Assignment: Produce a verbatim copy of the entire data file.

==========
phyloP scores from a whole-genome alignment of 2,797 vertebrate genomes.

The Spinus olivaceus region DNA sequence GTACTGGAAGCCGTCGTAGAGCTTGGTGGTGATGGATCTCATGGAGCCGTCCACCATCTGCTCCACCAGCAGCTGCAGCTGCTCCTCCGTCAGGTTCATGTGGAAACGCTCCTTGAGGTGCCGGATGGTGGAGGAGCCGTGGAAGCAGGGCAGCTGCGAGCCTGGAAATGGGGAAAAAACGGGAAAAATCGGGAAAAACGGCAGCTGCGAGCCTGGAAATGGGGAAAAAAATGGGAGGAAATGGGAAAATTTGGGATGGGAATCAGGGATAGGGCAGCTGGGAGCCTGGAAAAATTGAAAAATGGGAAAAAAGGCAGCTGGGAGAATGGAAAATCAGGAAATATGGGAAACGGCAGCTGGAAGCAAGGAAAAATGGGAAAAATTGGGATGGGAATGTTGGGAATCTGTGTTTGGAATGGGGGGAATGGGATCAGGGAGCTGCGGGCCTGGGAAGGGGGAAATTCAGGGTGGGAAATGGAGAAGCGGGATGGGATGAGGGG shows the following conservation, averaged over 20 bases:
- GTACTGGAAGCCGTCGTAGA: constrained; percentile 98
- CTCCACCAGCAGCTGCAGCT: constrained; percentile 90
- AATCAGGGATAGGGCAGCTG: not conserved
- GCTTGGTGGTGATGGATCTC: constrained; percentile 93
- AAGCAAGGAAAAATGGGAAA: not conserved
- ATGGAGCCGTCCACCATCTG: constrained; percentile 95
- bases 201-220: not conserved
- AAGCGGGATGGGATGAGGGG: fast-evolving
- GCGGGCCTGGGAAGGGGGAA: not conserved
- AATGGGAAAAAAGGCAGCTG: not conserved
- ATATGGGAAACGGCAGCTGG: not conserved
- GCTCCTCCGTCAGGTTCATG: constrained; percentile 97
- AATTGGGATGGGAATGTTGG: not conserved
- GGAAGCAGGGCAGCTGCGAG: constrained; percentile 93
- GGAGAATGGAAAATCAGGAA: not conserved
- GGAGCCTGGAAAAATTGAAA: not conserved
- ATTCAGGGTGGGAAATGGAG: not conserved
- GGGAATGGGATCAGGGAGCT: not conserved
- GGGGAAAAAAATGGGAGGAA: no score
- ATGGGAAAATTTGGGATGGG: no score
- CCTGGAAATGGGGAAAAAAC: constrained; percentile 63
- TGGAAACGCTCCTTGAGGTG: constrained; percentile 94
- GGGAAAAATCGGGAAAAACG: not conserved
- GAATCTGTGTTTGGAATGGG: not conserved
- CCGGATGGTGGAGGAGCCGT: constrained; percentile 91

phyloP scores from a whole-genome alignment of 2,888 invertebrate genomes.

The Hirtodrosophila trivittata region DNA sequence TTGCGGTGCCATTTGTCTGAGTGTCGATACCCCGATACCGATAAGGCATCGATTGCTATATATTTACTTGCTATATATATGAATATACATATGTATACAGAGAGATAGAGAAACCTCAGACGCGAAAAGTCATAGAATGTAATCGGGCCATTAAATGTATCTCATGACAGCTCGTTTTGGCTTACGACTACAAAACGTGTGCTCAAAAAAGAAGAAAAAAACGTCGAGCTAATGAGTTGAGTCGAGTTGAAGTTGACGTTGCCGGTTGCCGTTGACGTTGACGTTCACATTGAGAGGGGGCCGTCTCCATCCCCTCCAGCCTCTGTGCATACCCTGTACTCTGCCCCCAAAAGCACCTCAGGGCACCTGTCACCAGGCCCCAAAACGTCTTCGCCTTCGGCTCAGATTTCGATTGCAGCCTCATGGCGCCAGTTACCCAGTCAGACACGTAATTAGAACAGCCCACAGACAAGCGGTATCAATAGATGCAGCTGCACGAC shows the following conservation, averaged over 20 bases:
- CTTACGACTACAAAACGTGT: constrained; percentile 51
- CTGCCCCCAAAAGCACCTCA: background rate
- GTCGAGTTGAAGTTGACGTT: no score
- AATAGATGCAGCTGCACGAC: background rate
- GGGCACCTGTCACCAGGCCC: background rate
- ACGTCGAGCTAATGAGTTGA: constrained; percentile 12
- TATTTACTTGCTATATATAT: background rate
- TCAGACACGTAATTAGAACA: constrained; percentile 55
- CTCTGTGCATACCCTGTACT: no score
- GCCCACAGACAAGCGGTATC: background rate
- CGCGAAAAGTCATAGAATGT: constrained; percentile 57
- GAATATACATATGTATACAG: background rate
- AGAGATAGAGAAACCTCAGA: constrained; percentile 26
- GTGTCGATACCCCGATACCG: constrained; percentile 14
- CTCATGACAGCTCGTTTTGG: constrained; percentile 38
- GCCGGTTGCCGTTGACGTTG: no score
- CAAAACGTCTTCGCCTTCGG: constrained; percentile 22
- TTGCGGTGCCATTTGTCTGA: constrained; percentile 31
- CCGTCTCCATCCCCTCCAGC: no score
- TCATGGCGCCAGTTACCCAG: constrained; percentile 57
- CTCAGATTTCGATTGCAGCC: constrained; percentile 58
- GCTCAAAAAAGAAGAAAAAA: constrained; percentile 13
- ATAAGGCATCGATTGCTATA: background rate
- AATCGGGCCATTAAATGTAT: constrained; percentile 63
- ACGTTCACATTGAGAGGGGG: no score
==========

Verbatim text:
phyloP scores from a whole-genome alignment of 2,797 vertebrate genomes.

The Spinus olivaceus region DNA sequence GTACTGGAAGCCGTCGTAGAGCTTGGTGGTGATGGATCTCATGGAGCCGTCCACCATCTGCTCCACCAGCAGCTGCAGCTGCTCCTCCGTCAGGTTCATGTGGAAACGCTCCTTGAGGTGCCGGATGGTGGAGGAGCCGTGGAAGCAGGGCAGCTGCGAGCCTGGAAATGGGGAAAAAACGGGAAAAATCGGGAAAAACGGCAGCTGCGAGCCTGGAAATGGGGAAAAAAATGGGAGGAAATGGGAAAATTTGGGATGGGAATCAGGGATAGGGCAGCTGGGAGCCTGGAAAAATTGAAAAATGGGAAAAAAGGCAGCTGGGAGAATGGAAAATCAGGAAATATGGGAAACGGCAGCTGGAAGCAAGGAAAAATGGGAAAAATTGGGATGGGAATGTTGGGAATCTGTGTTTGGAATGGGGGGAATGGGATCAGGGAGCTGCGGGCCTGGGAAGGGGGAAATTCAGGGTGGGAAATGGAGAAGCGGGATGGGATGAGGGG shows the following conservation, averaged over 20 bases:
- GTACTGGAAGCCGTCGTAGA: constrained; percentile 98
- CTCCACCAGCAGCTGCAGCT: constrained; percentile 90
- AATCAGGGATAGGGCAGCTG: not conserved
- GCTTGGTGGTGATGGATCTC: constrained; percentile 93
- AAGCAAGGAAAAATGGGAAA: not conserved
- ATGGAGCCGTCCACCATCTG: constrained; percentile 95
- bases 201-220: not conserved
- AAGCGGGATGGGATGAGGGG: fast-evolving
- GCGGGCCTGGGAAGGGGGAA: not conserved
- AATGGGAAAAAAGGCAGCTG: not conserved
- ATATGGGAAACGGCAGCTGG: not conserved
- GCTCCTCCGTCAGGTTCATG: constrained; percentile 97
- AATTGGGATGGGAATGTTGG: not conserved
- GGAAGCAGGGCAGCTGCGAG: constrained; percentile 93
- GGAGAATGGAAAATCAGGAA: not conserved
- GGAGCCTGGAAAAATTGAAA: not conserved
- ATTCAGGGTGGGAAATGGAG: not conserved
- GGGAATGGGATCAGGGAGCT: not conserved
- GGGGAAAAAAATGGGAGGAA: no score
- ATGGGAAAATTTGGGATGGG: no score
- CCTGGAAATGGGGAAAAAAC: constrained; percentile 63
- TGGAAACGCTCCTTGAGGTG: constrained; percentile 94
- GGGAAAAATCGGGAAAAACG: not conserved
- GAATCTGTGTTTGGAATGGG: not conserved
- CCGGATGGTGGAGGAGCCGT: constrained; percentile 91

phyloP scores from a whole-genome alignment of 2,888 invertebrate genomes.

The Hirtodrosophila trivittata region DNA sequence TTGCGGTGCCATTTGTCTGAGTGTCGATACCCCGATACCGATAAGGCATCGATTGCTATATATTTACTTGCTATATATATGAATATACATATGTATACAGAGAGATAGAGAAACCTCAGACGCGAAAAGTCATAGAATGTAATCGGGCCATTAAATGTATCTCATGACAGCTCGTTTTGGCTTACGACTACAAAACGTGTGCTCAAAAAAGAAGAAAAAAACGTCGAGCTAATGAGTTGAGTCGAGTTGAAGTTGACGTTGCCGGTTGCCGTTGACGTTGACGTTCACATTGAGAGGGGGCCGTCTCCATCCCCTCCAGCCTCTGTGCATACCCTGTACTCTGCCCCCAAAAGCACCTCAGGGCACCTGTCACCAGGCCCCAAAACGTCTTCGCCTTCGGCTCAGATTTCGATTGCAGCCTCATGGCGCCAGTTACCCAGTCAGACACGTAATTAGAACAGCCCACAGACAAGCGGTATCAATAGATGCAGCTGCACGAC shows the following conservation, averaged over 20 bases:
- CTTACGACTACAAAACGTGT: constrained; percentile 51
- CTGCCCCCAAAAGCACCTCA: background rate
- GTCGAGTTGAAGTTGACGTT: no score
- AATAGATGCAGCTGCACGAC: background rate
- GGGCACCTGTCACCAGGCCC: background rate
- ACGTCGAGCTAATGAGTTGA: constrained; percentile 12
- TATTTACTTGCTATATATAT: background rate
- TCAGACACGTAATTAGAACA: constrained; percentile 55
- CTCTGTGCATACCCTGTACT: no score
- GCCCACAGACAAGCGGTATC: background rate
- CGCGAAAAGTCATAGAATGT: constrained; percentile 57
- GAATATACATATGTATACAG: background rate
- AGAGATAGAGAAACCTCAGA: constrained; percentile 26
- GTGTCGATACCCCGATACCG: constrained; percentile 14
- CTCATGACAGCTCGTTTTGG: constrained; percentile 38
- GCCGGTTGCCGTTGACGTTG: no score
- CAAAACGTCTTCGCCTTCGG: constrained; percentile 22
- TTGCGGTGCCATTTGTCTGA: constrained; percentile 31
- CCGTCTCCATCCCCTCCAGC: no score
- TCATGGCGCCAGTTACCCAG: constrained; percentile 57
- CTCAGATTTCGATTGCAGCC: constrained; percentile 58
- GCTCAAAAAAGAAGAAAAAA: constrained; percentile 13
- ATAAGGCATCGATTGCTATA: background rate
- AATCGGGCCATTAAATGTAT: constrained; percentile 63
- ACGTTCACATTGAGAGGGGG: no score